By Jennifer Taylor, Taylor’d Events Group
Entrepreneurship isn’t for everyone, but that’s not a problem!
While your heart may belong to the wedding industry, you may not be in a place to start your own business or perhaps you’re simply not interested in running your own show.
The question is – where do you go to put your wedding planning skills to good use?
The key to getting your foot in the door is to start with a company that will help you to grow as an individual and will also vouch for you as you continue down your career path. This is helpful for future entrepreneurs as well.
Working with another business gives you an opportunity to get your name out there and network yourself as you navigate the local industry.
While it may seem like common sense to apply to event planning firms that are expanding their team, don’t limit yourself to planners alone. Venues and caterers are often in search for those same skills and will get you some in-the-trenches experience from the other side.
Don’t be surprised when people start to ask why you didn’t start your own company or say that “you could’ve had an awesome business” – they’re probably right.
However, just because you could have done something doesn’t mean it’s the right step! Perhaps you want to be a part of a team or you still feel like you have a lot to learn from someone.
If you had your own business, you wouldn’t necessarily have someone to bounce ideas off of and express their honest opinions!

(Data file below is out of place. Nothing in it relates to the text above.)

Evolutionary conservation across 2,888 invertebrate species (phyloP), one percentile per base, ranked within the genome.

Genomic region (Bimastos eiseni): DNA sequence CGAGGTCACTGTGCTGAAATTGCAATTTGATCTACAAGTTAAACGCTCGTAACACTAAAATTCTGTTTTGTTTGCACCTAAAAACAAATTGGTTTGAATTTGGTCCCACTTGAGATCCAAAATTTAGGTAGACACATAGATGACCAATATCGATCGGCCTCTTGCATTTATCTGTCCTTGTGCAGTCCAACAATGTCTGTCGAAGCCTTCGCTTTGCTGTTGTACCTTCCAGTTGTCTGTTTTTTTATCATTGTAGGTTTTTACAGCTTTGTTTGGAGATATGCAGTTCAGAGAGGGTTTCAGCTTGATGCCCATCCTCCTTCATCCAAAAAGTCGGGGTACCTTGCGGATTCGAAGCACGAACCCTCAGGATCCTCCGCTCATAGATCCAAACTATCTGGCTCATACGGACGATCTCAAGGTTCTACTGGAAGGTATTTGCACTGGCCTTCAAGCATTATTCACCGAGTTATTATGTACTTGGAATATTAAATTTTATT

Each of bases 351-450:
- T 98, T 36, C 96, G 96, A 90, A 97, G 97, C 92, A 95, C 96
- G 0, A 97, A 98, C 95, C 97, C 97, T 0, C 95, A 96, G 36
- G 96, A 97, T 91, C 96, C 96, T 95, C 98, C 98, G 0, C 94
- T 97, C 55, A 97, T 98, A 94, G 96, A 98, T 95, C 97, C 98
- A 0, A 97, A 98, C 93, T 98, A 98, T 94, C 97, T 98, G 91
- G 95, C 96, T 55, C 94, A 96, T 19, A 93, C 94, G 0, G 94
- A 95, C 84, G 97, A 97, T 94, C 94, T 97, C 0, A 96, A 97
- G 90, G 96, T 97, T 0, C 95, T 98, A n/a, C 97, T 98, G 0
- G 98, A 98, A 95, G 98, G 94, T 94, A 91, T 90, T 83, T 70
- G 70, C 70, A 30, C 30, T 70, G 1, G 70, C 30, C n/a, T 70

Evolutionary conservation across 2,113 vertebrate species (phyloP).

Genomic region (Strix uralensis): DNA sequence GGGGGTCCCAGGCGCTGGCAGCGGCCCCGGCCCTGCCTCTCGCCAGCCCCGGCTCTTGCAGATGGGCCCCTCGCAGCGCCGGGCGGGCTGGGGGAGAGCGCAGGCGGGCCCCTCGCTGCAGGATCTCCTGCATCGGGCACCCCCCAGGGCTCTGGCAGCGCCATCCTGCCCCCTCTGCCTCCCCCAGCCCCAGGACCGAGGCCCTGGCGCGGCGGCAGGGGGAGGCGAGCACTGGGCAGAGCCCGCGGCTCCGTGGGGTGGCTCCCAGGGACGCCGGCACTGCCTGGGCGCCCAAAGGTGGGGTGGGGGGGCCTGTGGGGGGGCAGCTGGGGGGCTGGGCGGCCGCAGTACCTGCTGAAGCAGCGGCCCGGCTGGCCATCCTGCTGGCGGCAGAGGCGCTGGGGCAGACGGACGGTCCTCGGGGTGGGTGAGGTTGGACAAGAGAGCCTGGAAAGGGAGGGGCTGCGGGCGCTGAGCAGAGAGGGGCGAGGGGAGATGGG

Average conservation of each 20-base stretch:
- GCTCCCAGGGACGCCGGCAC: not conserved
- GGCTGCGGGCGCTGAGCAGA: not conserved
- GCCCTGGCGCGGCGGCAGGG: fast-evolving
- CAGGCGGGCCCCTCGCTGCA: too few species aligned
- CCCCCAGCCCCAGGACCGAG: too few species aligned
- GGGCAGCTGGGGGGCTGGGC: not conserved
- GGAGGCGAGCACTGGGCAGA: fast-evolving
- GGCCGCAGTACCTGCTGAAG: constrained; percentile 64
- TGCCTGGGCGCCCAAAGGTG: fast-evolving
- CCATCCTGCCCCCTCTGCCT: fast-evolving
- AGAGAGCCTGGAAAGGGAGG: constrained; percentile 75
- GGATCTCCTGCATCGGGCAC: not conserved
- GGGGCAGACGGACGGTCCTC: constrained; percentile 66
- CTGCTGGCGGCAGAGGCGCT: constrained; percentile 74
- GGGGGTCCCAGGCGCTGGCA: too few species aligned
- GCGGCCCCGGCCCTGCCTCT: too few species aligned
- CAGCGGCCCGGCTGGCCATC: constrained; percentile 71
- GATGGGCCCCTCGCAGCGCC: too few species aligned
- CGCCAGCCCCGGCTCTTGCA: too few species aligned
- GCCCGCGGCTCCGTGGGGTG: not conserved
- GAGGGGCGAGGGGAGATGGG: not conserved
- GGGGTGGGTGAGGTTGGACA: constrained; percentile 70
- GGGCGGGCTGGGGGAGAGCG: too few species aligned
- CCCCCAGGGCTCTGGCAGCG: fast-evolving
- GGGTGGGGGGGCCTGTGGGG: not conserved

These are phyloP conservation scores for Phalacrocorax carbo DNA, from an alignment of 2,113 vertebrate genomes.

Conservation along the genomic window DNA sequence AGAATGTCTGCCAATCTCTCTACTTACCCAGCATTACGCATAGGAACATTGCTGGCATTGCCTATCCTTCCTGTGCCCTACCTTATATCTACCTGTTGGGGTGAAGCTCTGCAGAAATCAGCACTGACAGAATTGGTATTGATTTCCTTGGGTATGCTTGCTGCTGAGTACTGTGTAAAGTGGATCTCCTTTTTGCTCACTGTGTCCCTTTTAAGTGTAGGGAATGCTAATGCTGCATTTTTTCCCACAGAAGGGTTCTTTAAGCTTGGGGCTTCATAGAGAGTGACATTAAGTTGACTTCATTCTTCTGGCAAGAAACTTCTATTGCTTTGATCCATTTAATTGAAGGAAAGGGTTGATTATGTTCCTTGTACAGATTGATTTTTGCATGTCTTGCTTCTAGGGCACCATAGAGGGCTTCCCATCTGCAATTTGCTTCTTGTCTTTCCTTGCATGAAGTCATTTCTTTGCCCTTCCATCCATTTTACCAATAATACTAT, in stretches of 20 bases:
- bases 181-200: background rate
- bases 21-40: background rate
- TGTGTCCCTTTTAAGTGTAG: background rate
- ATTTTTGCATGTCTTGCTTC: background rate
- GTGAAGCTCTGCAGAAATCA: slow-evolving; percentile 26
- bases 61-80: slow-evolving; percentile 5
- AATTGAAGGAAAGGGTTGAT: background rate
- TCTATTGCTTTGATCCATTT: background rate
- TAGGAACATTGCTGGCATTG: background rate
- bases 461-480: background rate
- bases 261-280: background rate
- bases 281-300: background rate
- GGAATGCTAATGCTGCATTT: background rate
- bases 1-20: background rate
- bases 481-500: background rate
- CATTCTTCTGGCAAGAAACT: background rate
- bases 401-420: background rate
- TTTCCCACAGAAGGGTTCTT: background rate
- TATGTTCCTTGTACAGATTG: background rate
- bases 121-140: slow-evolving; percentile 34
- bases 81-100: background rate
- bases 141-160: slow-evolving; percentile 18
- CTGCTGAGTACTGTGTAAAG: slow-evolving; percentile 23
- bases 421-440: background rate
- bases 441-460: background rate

Before my partner-in-crime, Alex, came to work with me, she was facing a lot of the same things. She knew she wanted to work with someone while still exercising her killer wedding planning prowess, but things aren’t always easy when looking for someone to take you on. She shared a few of the possibilities to prepare for.
6 Things to Know Before Working For Another Wedding Business
- Most likely, there are little to no promises on how much you’ll make or how many clients you’ll work with.
- You’ll need to know whether you’re an employee or an independent contractor. If you’re filing as a contractor, be prepared for a hefty tax bill at the end of the year.
- Understand how you’ll be paid. Are you making a percentage of your clients or will you be paid hourly?
- Understand your job requirements. Do you have responsibilities to the company as a whole (i.e. admin work)?
- While you may not be a business owner, you’ll have to hustle just as hard as the lead planner in order for the company to reach its full potential.
- You are now an equal part of a company’s successes and failures – take that to heart!
When you do find the right spot, it’s important that it’s a comfortable environment and one that you’ll be happy being in for years to come.
If you have a certain income goal, take a look at your hourly or percentage rate and figure out what you need to do to reach it – start hustling!
While you may not have to pay the bills, write the business plan, or deal with the taxes, these are still important things to understand so don’t be afraid to ask questions and learn more. This will help you understand why the business owner makes certain decisions, allowing you to be more supportive and helpful along the way. It can certainly make the difference!
Last but not least, don’t go into any company with doubts. You have to really feel like the business and your team members “click” with you and that your partnership was “meant to be.” You may even want to do a bit of research to get an idea of the company’s reputation and whether you want to align with it.
While getting any job may seem like the priority, the most important part is truly that you find a place that allows your reputation to shine as well. Don’t stop until you find the right fit!
Jennifer Taylor is the owner of Taylor’d Events Group, a planning firm that specializes in celebrations of all kinds in the Pacific Northwest and Maui. She is also the creator of The Tailored Plan, a self-administered class for wedding planners to grow and improve upon their skills.